This video says about itself:
Flyways by Paul Winter – Indiegogo Campaign
10 Nov 2013
Learn more here.
“Migrating Birds Know No Borders” – Flyways is a musical journey inspired by the great bird migration from Africa through the Middle East to Eurasia. The album is intended to awaken awareness of this ancient and miraculous migration, and of the endangered indigenous cultures of the migration route.
Each spring, more than 500 million birds of 350 species follow the Great Rift Valley from southern Africa to Turkey, where they then diverge to Europe and Asia. This flyway is one of the most important bird migration corridors in the world. I first experienced the miracle of the migration when I flew in a motorized glider across Israel with the migrating storks as they soared on the thermal currents coming up from the Rift Valley below. From that unforgettable experience came the vision for this album: to create a musical chronicle of the birds’ long journey, incorporating music from each of the cultures over which they fly, and weaving the voices of the birds into the fabric of the music.
We began this musical odyssey seven years ago and to date we’ve gone to 16 countries of the flyway to learn of the musical traditions as well as people’s experience of the migrating birds. The Flyways double-CD album will feature this new ensemble that we call the Great Rift Valley Orchestra, comprised of indigenous musicians from these 16 countries, along with members of the Paul Winter Consort.
Migrating birds face many threats, including the destruction of key habitats along their routes of passage and, of course, climate change. And many of the indigenous traditions are undervalued and in decline.
The motto of the Flyways album is “migrating birds know no borders.” Beneath this overarching highway live millions of people of different races and religions. The flyway embraces all these cultures, and we feel that the timeless languages of birds and music have the potential to bring us together in common cause. The birds can guide us toward honoring the whole Earth as our home, and the music can awaken the universal heart of humanity. Read more about the project at www.flywaysmusic.org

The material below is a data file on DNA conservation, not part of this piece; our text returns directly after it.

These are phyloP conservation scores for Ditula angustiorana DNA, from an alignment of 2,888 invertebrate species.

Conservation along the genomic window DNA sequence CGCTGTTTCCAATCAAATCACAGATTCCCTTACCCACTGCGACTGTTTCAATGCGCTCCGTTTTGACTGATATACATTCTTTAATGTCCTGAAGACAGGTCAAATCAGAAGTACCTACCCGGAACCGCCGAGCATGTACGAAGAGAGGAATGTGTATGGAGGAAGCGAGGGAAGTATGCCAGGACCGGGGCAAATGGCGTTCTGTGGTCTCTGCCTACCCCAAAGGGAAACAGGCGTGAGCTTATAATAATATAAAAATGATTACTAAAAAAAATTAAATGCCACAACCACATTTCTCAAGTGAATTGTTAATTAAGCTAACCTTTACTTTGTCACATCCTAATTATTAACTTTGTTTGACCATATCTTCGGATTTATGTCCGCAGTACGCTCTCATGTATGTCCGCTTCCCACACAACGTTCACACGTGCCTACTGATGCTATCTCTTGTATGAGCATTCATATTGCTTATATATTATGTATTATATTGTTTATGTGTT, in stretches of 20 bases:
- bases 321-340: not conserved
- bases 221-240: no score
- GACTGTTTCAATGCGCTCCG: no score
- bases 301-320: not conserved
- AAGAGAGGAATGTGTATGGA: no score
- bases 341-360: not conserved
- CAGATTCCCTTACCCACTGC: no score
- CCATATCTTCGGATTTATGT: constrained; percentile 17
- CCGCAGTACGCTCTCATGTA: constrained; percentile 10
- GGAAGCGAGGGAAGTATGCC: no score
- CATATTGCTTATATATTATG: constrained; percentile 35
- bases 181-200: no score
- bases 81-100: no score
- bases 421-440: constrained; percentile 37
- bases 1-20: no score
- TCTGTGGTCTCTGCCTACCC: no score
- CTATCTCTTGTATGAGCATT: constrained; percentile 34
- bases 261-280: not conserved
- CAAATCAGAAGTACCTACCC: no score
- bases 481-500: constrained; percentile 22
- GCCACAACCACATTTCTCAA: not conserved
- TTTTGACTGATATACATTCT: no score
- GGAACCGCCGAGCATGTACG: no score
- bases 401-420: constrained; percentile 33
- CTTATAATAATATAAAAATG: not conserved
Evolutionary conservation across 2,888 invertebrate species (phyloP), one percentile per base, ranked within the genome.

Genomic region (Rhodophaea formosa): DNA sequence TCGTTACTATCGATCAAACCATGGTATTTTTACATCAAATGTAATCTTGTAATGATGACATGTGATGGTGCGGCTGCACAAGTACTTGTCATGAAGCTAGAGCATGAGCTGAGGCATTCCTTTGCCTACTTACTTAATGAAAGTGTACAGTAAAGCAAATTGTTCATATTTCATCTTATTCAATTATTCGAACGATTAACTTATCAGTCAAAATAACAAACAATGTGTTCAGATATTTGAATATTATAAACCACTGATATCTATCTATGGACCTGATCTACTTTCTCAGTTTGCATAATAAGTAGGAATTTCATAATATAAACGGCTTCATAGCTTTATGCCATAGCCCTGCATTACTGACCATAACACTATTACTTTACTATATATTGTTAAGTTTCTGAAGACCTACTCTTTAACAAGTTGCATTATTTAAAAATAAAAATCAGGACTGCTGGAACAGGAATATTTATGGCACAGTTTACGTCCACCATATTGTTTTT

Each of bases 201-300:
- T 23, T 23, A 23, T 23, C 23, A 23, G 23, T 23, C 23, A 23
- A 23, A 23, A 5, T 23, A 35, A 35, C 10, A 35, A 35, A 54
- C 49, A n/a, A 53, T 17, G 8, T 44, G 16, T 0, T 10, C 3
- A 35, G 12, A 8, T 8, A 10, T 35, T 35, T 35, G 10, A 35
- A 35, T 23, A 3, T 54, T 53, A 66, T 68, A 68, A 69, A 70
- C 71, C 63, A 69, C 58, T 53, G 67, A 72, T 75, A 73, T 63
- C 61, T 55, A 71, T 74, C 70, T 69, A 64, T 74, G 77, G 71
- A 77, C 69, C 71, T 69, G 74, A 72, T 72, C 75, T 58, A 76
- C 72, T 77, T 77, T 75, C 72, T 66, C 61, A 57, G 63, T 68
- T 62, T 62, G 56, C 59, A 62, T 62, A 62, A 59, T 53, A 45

Prominent hunters from Middle East and Africa sign declaration on responsible hunting
By Julien Jreissati, Thu, 05/12/2013 – 11:21
Hunters from Lebanon, Jordan, Syria, Palestine, Egypt, Yemen and Ethiopia have signed a Regional Declaration on Responsible Hunting , at a ceremony organised by the BirdLife International and UNDP/GEF Migratory Soaring Birds (MSB) project.
Under the Patronage of H.E. Mr. Nazem El Khoury, Lebanese Minister of Environment, the ceremony celebrated the adoption of the “Code of Best Practices for Hunters and Hunting Groups for Responsible Hunting and the Full Protection of Migratory Soaring Birds”.
The ceremony was held on the 5th of December 2013 at the Coral Beach Hotel, Beirut, Lebanon. Guests included responsible hunters from the region, and observers from the Lebanese Higher Hunting Council, BirdLife International and BirdLife Partners from attending countries, the Lebanese Ministry of Environment, the European Federation of Associations for Hunting & Conservation (FACE), and the United Nations Development Programme (UNDP).
The ceremony was part of a larger scheme that the MSB project discussed back in October 2011, during the MSB first regional hunting workshop in Beirut, when BirdLife Partners reviewed hunting practices in the region against the background of European experience. In Europe, BirdLife has signed a similar agreement with FACE.
Dr. Saleem Hamadeh, representative of H.E. Mr. Nazem El Khoury Lebanese Minister of Environment, presented the accomplishments of the Ministry of Environment in terms of birds conservation and the issuance of the necessary decrees for the implementation of the new hunting law. He reminded that migratory birds are protected under international laws and conventions. Finally he stated that “to achieve complete protection of migratory soaring birds we need regional collaboration for the organisation of responsible hunting”.